KANSAS CITY, Mo. — Jeff Allen is doing what he’s always dreamed of doing: making people laugh.

But his life has been anything but comedy.

It was a long, painful journey to where he is now, a comic with the four-man Apostles of Comedy, which appeared May 23 at the Assembly of God in Grandview, Mo. The group is part of an increasingly popular genre of Christian comedians.

At one time, Christian comedy was looked at as an oxymoron.

“In the ’70s and early ’80s, some churches thought it was inappropriate and even sacrilegious,” said Dan Rupple, past president of the Christian Comedy Association, whose membership is about 350. “the 1990s, the church pretty much embraced it. Only very conservative denominations still may be hesitant.”

He said the quality of Christian comedy is beginning to be on par with secular comedy, and more doors are opening in mainstream entertainment.

“The ‘Passion of the Christ’ (movie) created even more awareness that there’s a huge Christian audience looking for entertainment that would not offend them,” Rupple said.

Allen, 53, of Fairview, Tenn., has been a comedian for 32 years, mostly performing in nightclubs. His dream started when he got up his courage to perform at a comedy club’s open mic when he was 20. He wasn’t a hit, and the club owner told him he would never make a living doing comedy.

At the time, he was a heavy drinker and doing drugs. He quit his job and slept on friends’ floors. He worked at comedy clubs for four or five years before giving it up and joining the Air Force.

The day before taking the physical, he got a call about a job in Cincinnati. Off he went. Then more offers followed. So did marriage in 1986.

A year later, he went into therapy, and he and his wife tried to resolve their marriage problems through counseling.

“We were having major arguments,” Allen said. “I had a lot of rage in me and didn’t understand it. But I stopped drinking and stopped drugs. I couldn’t stay married and keep doing what I was doing.”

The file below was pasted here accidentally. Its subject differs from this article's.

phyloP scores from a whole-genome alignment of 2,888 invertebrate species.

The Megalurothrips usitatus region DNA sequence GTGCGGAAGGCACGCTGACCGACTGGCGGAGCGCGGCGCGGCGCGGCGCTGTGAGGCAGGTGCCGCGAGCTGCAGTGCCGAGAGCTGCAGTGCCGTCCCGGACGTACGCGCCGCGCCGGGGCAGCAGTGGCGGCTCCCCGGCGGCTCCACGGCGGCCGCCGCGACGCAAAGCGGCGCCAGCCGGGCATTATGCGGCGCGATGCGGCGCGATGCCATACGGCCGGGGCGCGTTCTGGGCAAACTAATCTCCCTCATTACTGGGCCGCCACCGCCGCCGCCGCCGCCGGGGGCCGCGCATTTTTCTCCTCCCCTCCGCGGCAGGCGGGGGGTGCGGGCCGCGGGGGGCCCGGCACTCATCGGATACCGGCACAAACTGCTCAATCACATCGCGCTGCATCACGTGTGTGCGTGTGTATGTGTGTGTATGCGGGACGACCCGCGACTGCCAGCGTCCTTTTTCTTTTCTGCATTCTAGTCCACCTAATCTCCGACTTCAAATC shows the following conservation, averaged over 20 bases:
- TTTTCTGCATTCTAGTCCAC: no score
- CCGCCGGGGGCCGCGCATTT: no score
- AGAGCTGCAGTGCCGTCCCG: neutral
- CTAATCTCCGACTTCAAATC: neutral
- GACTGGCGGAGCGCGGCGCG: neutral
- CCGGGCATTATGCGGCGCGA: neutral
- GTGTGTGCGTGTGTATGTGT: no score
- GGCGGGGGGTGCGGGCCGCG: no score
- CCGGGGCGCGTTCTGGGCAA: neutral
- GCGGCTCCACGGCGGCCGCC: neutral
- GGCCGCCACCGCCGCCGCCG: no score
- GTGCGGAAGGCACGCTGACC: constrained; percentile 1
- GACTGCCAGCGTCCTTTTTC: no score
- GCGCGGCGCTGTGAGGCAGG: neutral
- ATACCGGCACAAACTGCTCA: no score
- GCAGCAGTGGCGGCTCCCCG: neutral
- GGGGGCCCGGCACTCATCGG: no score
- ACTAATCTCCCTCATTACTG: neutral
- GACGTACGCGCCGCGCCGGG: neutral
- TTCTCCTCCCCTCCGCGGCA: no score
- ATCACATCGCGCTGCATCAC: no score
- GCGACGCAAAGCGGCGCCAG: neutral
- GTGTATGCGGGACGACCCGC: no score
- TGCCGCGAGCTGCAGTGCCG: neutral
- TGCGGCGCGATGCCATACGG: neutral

Therapy helped, and he went to AA meetings for eight or nine years. But he never understood “the higher power.”

Then he met someone who also was doing comedy and was the first person to talk to him about the Bible. Allen said he had looked at Bibles in hotels but didn’t understand the King James translation.

His new friend sent him an easier-to-read New International Version and Bible-based sermon tapes from his church.

“I opened the first envelope, and it was Ecclesiastes,” he said. “That one 45-minute sermon summed up my life. It was all meaningless. Life without God would have no meaning, and without meaning there is no purpose.”

He ripped open the other envelopes, listened to the tapes, some several times. He started reading the Bible and making notes. “It was an awakening,” he said. “One day, I realized there is a God. It hit me full force. I had blasphemed this God.”

About a month later, Allen went to Texas and attended his friend’s church, Denton Bible. He met the pastor, Tommy Nelson, and gave his life to Christ.

But Allen had a challenge. As he studied the Bible and became more involved as a Christian, he knew he would have to clean up his act. “Then I realized we have a wonderful language,” he said. “And there was not one routine I used to do in nightclubs that I couldn’t clean up.”

Since then, he does clean acts in clubs and performs in churches with the Apostles of Comedy.

“For years, the church never looked at comedy as a viable ministry tool,” Allen said. “But look at what comedy does for the soul. Pastors are trusting it more. It really knocks the walls down. It’s great that you can bring people to church and they can hear laughter.”